Johnson & Johnson’s Connection to Asbestos
In April 2023, Johnson & Johnson proposed an $8.9 billion trust fund to settle its talc lawsuits. A federal appeals court rejected the company’s initial bankruptcy plan for talc claims in January 2023.
Johnson & Johnson announced in October 2021 that its talc subsidiary was filing for Chapter 11 bankruptcy protection. The company had previously set aside nearly $4 billion to cover lawsuits claiming its iconic Johnson’s Baby Powder causes cancer, including ovarian cancer and mesothelioma. To date, courts have awarded billions of dollars to plaintiffs.
The U.S. Department of Justice launched a criminal investigation in July 2019 to determine if Johnson & Johnson purposefully misled the public about asbestos fibers in its talcum powder. This investigation may take years to resolve. Members of Congress requested an update on the investigation in August 2022, but officials have yet to provide that information.
In 2018, a Reuters investigative report exposed company knowledge of asbestos contamination in J&J’s talc products tracing back decades. Tests from different labs found asbestos in Johnson & Johnson’s talc from 1971 to the early 2000s, but the company failed to report the findings to the U.S. Food and Drug Administration.
FDA, Talcum Powder and Asbestos
Retailers throughout the U.S. pulled J&J’s talc-based baby powder from shelves in October 2019 after the U.S. Food and Drug Administration found asbestos in one of the containers. The container was part of a 33,000-bottle batch that the company voluntarily recalled on Oct. 18, 2019. The discovery occurred when the FDA conducted a review of 43 cosmetic samples and found asbestos contamination in nine of them.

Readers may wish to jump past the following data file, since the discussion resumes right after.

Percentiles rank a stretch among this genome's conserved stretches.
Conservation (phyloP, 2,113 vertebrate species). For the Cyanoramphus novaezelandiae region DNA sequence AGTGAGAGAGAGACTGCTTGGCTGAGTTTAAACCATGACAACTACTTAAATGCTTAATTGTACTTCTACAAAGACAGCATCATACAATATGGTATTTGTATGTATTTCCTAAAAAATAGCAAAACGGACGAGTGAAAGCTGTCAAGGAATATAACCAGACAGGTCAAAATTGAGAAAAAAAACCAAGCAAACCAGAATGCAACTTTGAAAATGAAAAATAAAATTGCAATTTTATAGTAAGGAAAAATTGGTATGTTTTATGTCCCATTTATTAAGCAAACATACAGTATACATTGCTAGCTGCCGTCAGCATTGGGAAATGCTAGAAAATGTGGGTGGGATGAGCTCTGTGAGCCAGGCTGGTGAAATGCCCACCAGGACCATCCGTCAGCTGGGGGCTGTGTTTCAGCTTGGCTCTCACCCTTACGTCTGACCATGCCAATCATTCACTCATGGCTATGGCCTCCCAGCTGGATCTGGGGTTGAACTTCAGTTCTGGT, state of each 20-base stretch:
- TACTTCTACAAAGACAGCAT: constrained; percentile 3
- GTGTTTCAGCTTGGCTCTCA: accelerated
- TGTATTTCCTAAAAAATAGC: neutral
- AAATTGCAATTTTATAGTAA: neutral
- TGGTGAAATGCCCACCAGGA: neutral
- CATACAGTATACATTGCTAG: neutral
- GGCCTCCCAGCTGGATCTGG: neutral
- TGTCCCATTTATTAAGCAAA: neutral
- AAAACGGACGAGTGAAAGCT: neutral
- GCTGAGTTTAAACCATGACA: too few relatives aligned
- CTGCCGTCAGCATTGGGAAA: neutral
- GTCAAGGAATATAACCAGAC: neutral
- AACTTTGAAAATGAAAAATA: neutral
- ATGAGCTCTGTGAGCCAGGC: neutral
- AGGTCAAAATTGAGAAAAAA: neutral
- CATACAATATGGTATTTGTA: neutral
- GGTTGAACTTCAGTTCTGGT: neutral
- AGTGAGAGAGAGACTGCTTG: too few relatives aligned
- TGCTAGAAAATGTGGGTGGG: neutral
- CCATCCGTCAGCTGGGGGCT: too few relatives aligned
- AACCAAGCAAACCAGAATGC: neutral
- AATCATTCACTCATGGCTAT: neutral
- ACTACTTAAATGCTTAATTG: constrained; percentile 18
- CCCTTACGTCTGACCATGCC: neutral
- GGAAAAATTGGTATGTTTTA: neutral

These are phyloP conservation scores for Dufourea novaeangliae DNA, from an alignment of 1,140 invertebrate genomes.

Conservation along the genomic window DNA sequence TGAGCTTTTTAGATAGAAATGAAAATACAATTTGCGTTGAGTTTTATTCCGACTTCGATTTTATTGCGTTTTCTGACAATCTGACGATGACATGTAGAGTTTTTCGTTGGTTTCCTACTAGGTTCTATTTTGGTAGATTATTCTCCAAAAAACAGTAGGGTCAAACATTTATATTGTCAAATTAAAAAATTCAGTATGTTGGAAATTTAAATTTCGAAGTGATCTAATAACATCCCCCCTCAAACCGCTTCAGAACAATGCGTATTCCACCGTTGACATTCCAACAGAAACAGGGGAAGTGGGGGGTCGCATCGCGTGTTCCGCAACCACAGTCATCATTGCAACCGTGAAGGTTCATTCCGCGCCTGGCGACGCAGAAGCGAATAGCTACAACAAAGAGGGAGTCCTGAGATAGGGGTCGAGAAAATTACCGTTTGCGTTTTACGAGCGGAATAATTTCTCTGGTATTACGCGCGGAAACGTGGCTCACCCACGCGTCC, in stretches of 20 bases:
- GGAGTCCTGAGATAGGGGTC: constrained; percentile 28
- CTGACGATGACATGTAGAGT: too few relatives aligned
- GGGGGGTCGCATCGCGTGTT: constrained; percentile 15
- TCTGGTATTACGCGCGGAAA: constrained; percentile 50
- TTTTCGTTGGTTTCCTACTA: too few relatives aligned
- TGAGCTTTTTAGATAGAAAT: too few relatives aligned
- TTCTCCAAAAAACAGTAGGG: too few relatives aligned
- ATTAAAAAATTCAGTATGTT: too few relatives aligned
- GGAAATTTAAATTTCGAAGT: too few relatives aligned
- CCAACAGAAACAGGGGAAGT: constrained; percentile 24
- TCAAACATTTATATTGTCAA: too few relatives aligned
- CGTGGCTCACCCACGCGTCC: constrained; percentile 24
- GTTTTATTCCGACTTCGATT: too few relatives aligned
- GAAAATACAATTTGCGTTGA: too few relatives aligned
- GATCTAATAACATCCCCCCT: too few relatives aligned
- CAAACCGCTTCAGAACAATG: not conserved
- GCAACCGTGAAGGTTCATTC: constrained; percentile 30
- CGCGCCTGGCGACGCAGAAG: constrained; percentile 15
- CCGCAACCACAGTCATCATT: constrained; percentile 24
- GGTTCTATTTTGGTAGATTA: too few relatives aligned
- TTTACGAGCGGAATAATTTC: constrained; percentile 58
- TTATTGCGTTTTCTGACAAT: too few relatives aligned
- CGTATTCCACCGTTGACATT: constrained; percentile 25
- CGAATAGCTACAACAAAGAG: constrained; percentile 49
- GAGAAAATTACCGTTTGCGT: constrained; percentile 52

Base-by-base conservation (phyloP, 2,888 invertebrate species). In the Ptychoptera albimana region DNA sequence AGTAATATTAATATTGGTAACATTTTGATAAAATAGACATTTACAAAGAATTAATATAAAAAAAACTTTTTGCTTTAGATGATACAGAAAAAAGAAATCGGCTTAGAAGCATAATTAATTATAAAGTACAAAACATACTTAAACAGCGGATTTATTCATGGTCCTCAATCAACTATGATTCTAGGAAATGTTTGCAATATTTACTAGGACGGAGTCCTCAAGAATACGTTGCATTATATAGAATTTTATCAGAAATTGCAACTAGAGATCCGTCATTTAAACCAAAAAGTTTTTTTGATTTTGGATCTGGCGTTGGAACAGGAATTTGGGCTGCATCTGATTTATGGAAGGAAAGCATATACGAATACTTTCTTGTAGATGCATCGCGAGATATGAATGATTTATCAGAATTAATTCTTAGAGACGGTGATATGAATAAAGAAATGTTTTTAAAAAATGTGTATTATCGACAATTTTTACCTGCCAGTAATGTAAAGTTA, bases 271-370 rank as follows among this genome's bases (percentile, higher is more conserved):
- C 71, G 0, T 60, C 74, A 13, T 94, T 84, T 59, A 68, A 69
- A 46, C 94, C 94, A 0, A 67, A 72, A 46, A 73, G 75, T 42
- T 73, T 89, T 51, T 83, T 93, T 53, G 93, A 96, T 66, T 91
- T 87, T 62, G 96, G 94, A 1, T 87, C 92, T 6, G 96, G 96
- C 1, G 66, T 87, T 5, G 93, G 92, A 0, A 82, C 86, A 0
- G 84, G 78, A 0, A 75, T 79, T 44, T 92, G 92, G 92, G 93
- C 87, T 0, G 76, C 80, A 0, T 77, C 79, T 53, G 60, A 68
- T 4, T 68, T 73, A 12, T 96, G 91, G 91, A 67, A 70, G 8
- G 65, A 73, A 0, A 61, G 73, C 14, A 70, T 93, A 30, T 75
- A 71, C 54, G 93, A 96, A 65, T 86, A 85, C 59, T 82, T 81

For years, scientists and companies have known that many sources of talc are naturally contaminated with asbestos, which causes mesothelioma. The two minerals often occur in the same geological formations.
Laws regulate asbestos at federal, state and local levels of government. No government agency regulates talc. The cosmetics industry is responsible for regulating its own use of talc, which has resulted in asbestos contaminating consumer products. Despite this, J&J did not focus on the issues of asbestos contamination in baby powder, which is one of its flagship consumer products.
The FDA conducted more tests of cosmetics products in 2022 and did not find asbestos in 50 new samples.
Johnson & Johnson’s Talcum Powder and Asbestos
Court documents have revealed that Johnson & Johnson knew its talc contained asbestos as early as the 1950s. By 2018, J&J was paying out multimillion-dollar verdicts over asbestos exposure from contaminated talcum powder.